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11 Weird Old-School Plastic Surgery Techniques

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Open Library

Despite its common usage as a term to mean "artificial" or "cosmetic," plastic surgery derives from the Greek πλαστικός (plastikos), which means "to mold or give form." Modern plastic surgery encompasses both cosmetic and reconstructive surgery, and has a history that goes much further back than our modern movie stars and beauty obsessions.

1. Egypt, 1200 B.C.E.: Post-Mortem Modifications

Catalogue General Antiquites Egyptiennes du Musee du Caire; The Royal Mummies. G. Elliot Smith, 1912. 

The first plastic surgery wasn't done on living beings, but was considered crucial to the Egyptians who were mummified. In the afterlife, the only physical feature believed to be completely retained was the facial structure, but mummification dried the body such that the face was often unrecognizable. Ramses II was known for his elongated nose, so to ensure he would be recognized as a king in the afterlife, bone and seeds were surgically inserted under the skin of his nose after the desiccation of mummification, to restore and exaggerate its original shape.

2. India, 600 B.C.E.: Nose Reconstruction

Science Direct

In an era where cutting off the nose of an adulterer or crook was a common punishment, one doctor sought to encourage forgiveness and decrease public shaming of criminals. Sushruta wrote of many corrective surgeries, including the ear surgery pictured above, in Sushruta Samhita (Sushruta's compendium), but focused on nasal reconstruction. His method involved cutting a flap of skin from the cheek to cover the mutilated area. He then inserted two reeds or tubes, to ensure the nostrils didn't heal closed, rubbed the new nose with an abrasive powder, and dressed it in clean cloth, which irritated it and caused it to start healing. Later Indian surgeons used an attached skin flap from the forehead, which they then rotated down, to cover the mutilated nose.

3. Rome, 1st century B.C.E. -  5th century C.E.: Body Modification

Romans were notorious for their idolization of the perfect body, and viewed congenital and injury-based deformities with suspicion and mockery. Aulus Cornelius Celsus, in De re Medicina (14-37 C.E.), described surgeries that hid scars on the back, reduced gynecomastia (increased breast tissue in males), repaired genital deformities, and used skin flaps to fix nasal and ear-lobe injuries. Celsus' work remained the primary reference guide for plastic surgery for the next 1700 years.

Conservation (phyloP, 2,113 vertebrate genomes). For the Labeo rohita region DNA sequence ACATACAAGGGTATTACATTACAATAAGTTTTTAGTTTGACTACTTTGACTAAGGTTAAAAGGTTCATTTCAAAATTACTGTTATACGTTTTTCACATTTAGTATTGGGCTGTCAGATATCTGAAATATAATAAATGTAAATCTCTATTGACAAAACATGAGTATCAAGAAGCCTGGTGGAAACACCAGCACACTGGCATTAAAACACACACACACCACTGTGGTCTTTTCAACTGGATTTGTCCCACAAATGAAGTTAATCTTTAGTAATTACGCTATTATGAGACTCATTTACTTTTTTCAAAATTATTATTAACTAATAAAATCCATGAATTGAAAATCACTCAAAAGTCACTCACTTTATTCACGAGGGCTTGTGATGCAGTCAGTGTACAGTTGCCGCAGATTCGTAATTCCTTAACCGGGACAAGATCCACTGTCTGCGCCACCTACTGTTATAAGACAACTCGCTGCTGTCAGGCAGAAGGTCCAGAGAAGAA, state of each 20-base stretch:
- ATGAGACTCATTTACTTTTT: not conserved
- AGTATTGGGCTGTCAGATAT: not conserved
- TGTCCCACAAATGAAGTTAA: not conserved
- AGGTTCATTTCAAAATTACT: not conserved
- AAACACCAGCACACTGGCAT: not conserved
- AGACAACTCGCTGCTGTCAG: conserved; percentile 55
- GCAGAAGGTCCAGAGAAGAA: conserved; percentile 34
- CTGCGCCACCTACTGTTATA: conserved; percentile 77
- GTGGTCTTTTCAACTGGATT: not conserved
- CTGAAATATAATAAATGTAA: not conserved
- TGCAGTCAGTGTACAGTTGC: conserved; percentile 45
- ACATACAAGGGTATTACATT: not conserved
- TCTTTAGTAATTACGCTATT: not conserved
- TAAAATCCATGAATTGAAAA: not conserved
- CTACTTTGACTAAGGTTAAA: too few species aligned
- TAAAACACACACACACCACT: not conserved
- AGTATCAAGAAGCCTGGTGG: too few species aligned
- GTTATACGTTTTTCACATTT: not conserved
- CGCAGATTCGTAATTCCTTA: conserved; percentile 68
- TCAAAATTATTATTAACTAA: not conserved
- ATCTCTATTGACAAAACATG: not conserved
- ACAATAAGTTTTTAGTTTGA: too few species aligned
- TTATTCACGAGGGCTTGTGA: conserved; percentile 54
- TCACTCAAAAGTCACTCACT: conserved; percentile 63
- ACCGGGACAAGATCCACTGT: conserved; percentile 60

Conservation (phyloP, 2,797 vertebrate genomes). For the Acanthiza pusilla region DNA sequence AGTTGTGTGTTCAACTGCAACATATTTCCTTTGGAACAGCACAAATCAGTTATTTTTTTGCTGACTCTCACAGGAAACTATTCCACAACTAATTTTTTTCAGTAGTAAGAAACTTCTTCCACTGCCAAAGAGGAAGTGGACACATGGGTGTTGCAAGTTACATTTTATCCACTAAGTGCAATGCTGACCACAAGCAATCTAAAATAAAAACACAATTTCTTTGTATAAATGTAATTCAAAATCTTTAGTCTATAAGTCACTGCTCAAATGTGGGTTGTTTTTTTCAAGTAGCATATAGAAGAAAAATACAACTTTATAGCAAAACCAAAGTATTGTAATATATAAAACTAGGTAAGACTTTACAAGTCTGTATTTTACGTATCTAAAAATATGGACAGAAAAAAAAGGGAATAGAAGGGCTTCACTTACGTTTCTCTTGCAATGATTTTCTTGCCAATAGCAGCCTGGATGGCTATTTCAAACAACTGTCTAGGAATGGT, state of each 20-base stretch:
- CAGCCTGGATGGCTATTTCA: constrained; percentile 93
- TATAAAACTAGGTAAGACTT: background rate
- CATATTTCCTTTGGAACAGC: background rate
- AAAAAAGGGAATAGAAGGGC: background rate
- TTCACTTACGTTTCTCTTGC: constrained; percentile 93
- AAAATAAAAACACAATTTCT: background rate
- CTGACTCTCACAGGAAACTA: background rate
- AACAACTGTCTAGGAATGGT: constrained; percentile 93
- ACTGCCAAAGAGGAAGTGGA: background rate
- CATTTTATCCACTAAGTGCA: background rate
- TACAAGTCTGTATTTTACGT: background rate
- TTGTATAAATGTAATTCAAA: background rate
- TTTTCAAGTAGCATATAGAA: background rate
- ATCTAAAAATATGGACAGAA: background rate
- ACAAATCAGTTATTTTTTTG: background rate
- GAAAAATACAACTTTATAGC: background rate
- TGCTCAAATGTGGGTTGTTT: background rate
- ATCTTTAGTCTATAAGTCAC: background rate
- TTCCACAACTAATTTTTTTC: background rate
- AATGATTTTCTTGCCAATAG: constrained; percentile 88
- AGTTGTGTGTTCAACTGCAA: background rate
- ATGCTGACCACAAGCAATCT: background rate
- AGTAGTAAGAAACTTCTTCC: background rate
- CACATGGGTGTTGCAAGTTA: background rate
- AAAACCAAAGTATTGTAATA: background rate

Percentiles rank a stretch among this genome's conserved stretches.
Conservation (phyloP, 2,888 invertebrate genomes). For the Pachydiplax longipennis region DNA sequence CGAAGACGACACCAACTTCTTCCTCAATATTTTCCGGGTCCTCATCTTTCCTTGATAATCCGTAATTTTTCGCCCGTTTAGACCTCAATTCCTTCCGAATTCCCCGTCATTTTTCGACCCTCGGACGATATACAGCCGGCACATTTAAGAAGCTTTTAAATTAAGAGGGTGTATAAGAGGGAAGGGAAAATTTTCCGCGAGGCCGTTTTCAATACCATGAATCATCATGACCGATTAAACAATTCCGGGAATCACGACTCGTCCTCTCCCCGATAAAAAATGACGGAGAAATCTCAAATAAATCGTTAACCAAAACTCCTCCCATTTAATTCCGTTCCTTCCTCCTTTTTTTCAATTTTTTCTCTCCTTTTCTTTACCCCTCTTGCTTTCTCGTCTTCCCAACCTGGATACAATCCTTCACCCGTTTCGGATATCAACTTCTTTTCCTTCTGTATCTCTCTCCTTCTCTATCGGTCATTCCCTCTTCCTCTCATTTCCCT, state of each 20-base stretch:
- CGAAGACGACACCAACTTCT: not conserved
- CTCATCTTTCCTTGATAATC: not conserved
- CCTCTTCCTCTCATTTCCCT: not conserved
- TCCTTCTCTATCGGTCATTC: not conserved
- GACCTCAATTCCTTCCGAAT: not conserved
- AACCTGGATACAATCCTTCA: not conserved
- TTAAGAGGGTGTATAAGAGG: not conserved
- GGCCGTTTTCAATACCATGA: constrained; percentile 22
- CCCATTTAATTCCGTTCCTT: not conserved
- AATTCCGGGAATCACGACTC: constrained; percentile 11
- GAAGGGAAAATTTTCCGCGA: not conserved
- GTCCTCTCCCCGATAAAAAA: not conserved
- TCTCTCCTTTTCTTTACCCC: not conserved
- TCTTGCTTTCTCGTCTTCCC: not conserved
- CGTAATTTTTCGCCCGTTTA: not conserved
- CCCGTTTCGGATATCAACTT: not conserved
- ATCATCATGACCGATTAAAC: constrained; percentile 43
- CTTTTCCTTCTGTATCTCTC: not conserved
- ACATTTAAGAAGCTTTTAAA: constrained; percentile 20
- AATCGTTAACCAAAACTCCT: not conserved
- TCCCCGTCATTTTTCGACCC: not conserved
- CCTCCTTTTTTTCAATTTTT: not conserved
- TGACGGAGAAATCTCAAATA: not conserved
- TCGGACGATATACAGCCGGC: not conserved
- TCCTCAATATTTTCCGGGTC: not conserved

4. Rome, 129-216 C.E.: Eyelid Adjustment and Early Nose Jobs

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Increased obsession with the body during the time of Galen led to even more advances in plastic surgery. Blepharoplasty (adjustment of the eyelids) was used to fix persistently drooping or squinting eyes. There is also evidence that Galen performed aesthetic rhinoplasties on the wealthy, which is the first time purely cosmetic plastic surgery was described. Unfortunately, only 20 of Galen's 600 texts survive, so the procedures he used are not known, and his plastic surgery is only briefly mentioned. 

Between 7th-14th century C.E., the spread of Christianity throughout Europe during the Middle Ages led to surgery being deemed "sinful" and "pagan." The power a surgeon had to spill blood and modify the body was almost akin to magic. This belief was established near the fall of the Roman empire, but was formally declared by Pope Innocent III in the 12th century. Modifying the human body was a punishable offense.

5. Sicily, 1415: The Indian Method to the Italian Method

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Against the law of the church, surgeon Branca de'Branca used the "Indian method" to restore the nose of a man who lost his in a duel. His son Antonio Branca improved upon the method, using a flap of skin from the upper arm to restore the nose. Though it left less scarring, the method required holding the arm behind the head for 20 days, which was incredibly uncomfortable. Antonio's method became known as the "Italian method."

6. Turkey, 1465: Treating Facial Fractures

Şerefeddin Sabuncuoğlu published Cerrahiyyet’ül Haniyye (Imperial Medicine) at the age of 80. In addition to being the first illustrated text on pediatric surgery, many of Celsus and Galen's plastic surgery methods were included. Many of the old Greek and Roman texts made their way to the Islamic world, and were preserved despite the attempts to destroy them in Europe. Sabuncuoğlu also illustrated treatment of facial fractures to avoid deformity as they healed.

7. 1597: The Italian Method, Continued

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Gaspare Tagliacozzi wrote Die Curtorum Chiurgia, detailing and illustrating the "Italian method" of nasal reconstruction developed by Antonio Branca. By this point in history, syphilis (and its "cures") had erupted as a major cause of deformity in Europe, and Tagliacozzi made a name for himself reconstructing noses and lips that were destroyed by disease or injury. However, the noses he formed from the skin of the arm did not always "take" well, and would occasionally come off if blown or struck too hard.

8. Europe, 17th-18th centuries: Early Rhinoplasty

Science Museum

Shortly after Tagliacozzi's death, the counterreformation came down harshly on surgery, and it was once again a punishable offense to the Catholic church. Surgery continued in the East, however, and in 1794, two British surgeons residing in India witnessed the "Indian rhinoplasty" being performed on a former prisoner who'd had his nose cut off in punishment. Shortly after continental surgeons began performing this procedure back in Europe, Karl Ferdinand von Graefe published Rhinoplastik. This was the first use of "plastic" in reference to reconstructive surgery, and the first known use of the term "rhinoplasty." Von Graefe used the Indian method for many patients, and developed a method to create a nose on the patient's arm, before transplanting it onto the face. Like Tagliacozzi's method for nasal reconstruction, this nose could come off if blown too hard.